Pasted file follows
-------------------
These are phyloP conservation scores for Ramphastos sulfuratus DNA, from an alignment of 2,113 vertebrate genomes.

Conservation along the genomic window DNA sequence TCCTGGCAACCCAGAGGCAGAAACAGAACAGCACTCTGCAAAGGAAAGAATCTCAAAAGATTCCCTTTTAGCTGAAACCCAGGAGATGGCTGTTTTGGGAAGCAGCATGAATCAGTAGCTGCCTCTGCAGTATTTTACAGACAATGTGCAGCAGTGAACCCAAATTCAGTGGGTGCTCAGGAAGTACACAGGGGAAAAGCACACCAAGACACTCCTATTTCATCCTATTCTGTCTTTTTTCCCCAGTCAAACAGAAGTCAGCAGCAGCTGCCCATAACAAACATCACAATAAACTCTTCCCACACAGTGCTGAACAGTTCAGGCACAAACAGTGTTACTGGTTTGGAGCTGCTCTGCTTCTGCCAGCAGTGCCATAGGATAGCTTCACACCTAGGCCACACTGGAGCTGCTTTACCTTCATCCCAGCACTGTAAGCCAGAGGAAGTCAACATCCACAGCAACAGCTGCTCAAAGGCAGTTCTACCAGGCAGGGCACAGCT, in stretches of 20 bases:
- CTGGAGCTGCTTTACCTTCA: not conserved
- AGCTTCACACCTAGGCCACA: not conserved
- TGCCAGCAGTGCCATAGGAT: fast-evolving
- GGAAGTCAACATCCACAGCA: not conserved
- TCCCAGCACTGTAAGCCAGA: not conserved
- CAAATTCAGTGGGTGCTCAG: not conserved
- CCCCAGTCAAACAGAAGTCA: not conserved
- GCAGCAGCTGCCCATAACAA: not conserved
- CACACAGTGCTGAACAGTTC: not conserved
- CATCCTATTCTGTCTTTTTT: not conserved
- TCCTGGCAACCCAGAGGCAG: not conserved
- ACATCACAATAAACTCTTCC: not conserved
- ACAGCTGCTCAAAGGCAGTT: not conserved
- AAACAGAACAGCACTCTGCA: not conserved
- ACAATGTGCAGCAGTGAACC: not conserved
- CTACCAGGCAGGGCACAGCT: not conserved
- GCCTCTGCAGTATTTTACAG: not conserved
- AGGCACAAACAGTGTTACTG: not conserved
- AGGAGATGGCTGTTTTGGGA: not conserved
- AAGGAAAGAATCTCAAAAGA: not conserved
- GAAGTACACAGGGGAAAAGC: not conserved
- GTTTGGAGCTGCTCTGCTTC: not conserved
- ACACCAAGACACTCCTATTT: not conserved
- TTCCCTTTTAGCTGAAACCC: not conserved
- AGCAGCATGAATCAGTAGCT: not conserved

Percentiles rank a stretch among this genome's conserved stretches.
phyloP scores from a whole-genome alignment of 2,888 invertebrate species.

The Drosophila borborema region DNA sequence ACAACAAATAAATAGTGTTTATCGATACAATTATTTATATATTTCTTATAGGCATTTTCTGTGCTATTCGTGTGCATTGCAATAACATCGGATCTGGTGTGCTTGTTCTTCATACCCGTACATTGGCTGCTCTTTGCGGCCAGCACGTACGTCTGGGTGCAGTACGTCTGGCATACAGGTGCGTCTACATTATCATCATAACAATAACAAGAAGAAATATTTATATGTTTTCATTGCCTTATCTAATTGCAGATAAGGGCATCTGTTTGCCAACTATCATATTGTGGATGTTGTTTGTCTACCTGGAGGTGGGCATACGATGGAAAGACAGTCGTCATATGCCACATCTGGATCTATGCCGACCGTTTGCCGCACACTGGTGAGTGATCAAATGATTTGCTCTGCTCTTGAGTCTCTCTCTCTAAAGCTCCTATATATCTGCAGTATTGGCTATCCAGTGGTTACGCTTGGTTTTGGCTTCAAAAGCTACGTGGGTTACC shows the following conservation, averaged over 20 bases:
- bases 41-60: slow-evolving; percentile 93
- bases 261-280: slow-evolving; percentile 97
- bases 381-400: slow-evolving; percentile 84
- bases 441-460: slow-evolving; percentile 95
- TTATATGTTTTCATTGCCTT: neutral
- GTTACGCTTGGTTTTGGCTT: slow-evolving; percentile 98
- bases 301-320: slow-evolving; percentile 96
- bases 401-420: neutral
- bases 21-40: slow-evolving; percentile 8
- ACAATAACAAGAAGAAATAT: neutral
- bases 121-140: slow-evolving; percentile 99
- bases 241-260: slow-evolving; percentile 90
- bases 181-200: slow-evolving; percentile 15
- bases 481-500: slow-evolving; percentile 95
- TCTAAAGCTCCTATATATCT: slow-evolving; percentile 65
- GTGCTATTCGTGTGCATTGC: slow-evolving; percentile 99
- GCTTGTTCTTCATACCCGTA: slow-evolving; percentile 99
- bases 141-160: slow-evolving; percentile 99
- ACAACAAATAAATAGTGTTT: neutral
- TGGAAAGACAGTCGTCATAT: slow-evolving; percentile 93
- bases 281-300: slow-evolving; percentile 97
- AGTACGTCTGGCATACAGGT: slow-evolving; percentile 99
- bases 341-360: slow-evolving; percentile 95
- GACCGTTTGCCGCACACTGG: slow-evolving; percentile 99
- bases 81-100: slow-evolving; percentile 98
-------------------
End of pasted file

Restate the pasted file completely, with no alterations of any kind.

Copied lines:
These are phyloP conservation scores for Ramphastos sulfuratus DNA, from an alignment of 2,113 vertebrate genomes.

Conservation along the genomic window DNA sequence TCCTGGCAACCCAGAGGCAGAAACAGAACAGCACTCTGCAAAGGAAAGAATCTCAAAAGATTCCCTTTTAGCTGAAACCCAGGAGATGGCTGTTTTGGGAAGCAGCATGAATCAGTAGCTGCCTCTGCAGTATTTTACAGACAATGTGCAGCAGTGAACCCAAATTCAGTGGGTGCTCAGGAAGTACACAGGGGAAAAGCACACCAAGACACTCCTATTTCATCCTATTCTGTCTTTTTTCCCCAGTCAAACAGAAGTCAGCAGCAGCTGCCCATAACAAACATCACAATAAACTCTTCCCACACAGTGCTGAACAGTTCAGGCACAAACAGTGTTACTGGTTTGGAGCTGCTCTGCTTCTGCCAGCAGTGCCATAGGATAGCTTCACACCTAGGCCACACTGGAGCTGCTTTACCTTCATCCCAGCACTGTAAGCCAGAGGAAGTCAACATCCACAGCAACAGCTGCTCAAAGGCAGTTCTACCAGGCAGGGCACAGCT, in stretches of 20 bases:
- CTGGAGCTGCTTTACCTTCA: not conserved
- AGCTTCACACCTAGGCCACA: not conserved
- TGCCAGCAGTGCCATAGGAT: fast-evolving
- GGAAGTCAACATCCACAGCA: not conserved
- TCCCAGCACTGTAAGCCAGA: not conserved
- CAAATTCAGTGGGTGCTCAG: not conserved
- CCCCAGTCAAACAGAAGTCA: not conserved
- GCAGCAGCTGCCCATAACAA: not conserved
- CACACAGTGCTGAACAGTTC: not conserved
- CATCCTATTCTGTCTTTTTT: not conserved
- TCCTGGCAACCCAGAGGCAG: not conserved
- ACATCACAATAAACTCTTCC: not conserved
- ACAGCTGCTCAAAGGCAGTT: not conserved
- AAACAGAACAGCACTCTGCA: not conserved
- ACAATGTGCAGCAGTGAACC: not conserved
- CTACCAGGCAGGGCACAGCT: not conserved
- GCCTCTGCAGTATTTTACAG: not conserved
- AGGCACAAACAGTGTTACTG: not conserved
- AGGAGATGGCTGTTTTGGGA: not conserved
- AAGGAAAGAATCTCAAAAGA: not conserved
- GAAGTACACAGGGGAAAAGC: not conserved
- GTTTGGAGCTGCTCTGCTTC: not conserved
- ACACCAAGACACTCCTATTT: not conserved
- TTCCCTTTTAGCTGAAACCC: not conserved
- AGCAGCATGAATCAGTAGCT: not conserved

Percentiles rank a stretch among this genome's conserved stretches.
phyloP scores from a whole-genome alignment of 2,888 invertebrate species.

The Drosophila borborema region DNA sequence ACAACAAATAAATAGTGTTTATCGATACAATTATTTATATATTTCTTATAGGCATTTTCTGTGCTATTCGTGTGCATTGCAATAACATCGGATCTGGTGTGCTTGTTCTTCATACCCGTACATTGGCTGCTCTTTGCGGCCAGCACGTACGTCTGGGTGCAGTACGTCTGGCATACAGGTGCGTCTACATTATCATCATAACAATAACAAGAAGAAATATTTATATGTTTTCATTGCCTTATCTAATTGCAGATAAGGGCATCTGTTTGCCAACTATCATATTGTGGATGTTGTTTGTCTACCTGGAGGTGGGCATACGATGGAAAGACAGTCGTCATATGCCACATCTGGATCTATGCCGACCGTTTGCCGCACACTGGTGAGTGATCAAATGATTTGCTCTGCTCTTGAGTCTCTCTCTCTAAAGCTCCTATATATCTGCAGTATTGGCTATCCAGTGGTTACGCTTGGTTTTGGCTTCAAAAGCTACGTGGGTTACC shows the following conservation, averaged over 20 bases:
- bases 41-60: slow-evolving; percentile 93
- bases 261-280: slow-evolving; percentile 97
- bases 381-400: slow-evolving; percentile 84
- bases 441-460: slow-evolving; percentile 95
- TTATATGTTTTCATTGCCTT: neutral
- GTTACGCTTGGTTTTGGCTT: slow-evolving; percentile 98
- bases 301-320: slow-evolving; percentile 96
- bases 401-420: neutral
- bases 21-40: slow-evolving; percentile 8
- ACAATAACAAGAAGAAATAT: neutral
- bases 121-140: slow-evolving; percentile 99
- bases 241-260: slow-evolving; percentile 90
- bases 181-200: slow-evolving; percentile 15
- bases 481-500: slow-evolving; percentile 95
- TCTAAAGCTCCTATATATCT: slow-evolving; percentile 65
- GTGCTATTCGTGTGCATTGC: slow-evolving; percentile 99
- GCTTGTTCTTCATACCCGTA: slow-evolving; percentile 99
- bases 141-160: slow-evolving; percentile 99
- ACAACAAATAAATAGTGTTT: neutral
- TGGAAAGACAGTCGTCATAT: slow-evolving; percentile 93
- bases 281-300: slow-evolving; percentile 97
- AGTACGTCTGGCATACAGGT: slow-evolving; percentile 99
- bases 341-360: slow-evolving; percentile 95
- GACCGTTTGCCGCACACTGG: slow-evolving; percentile 99
- bases 81-100: slow-evolving; percentile 98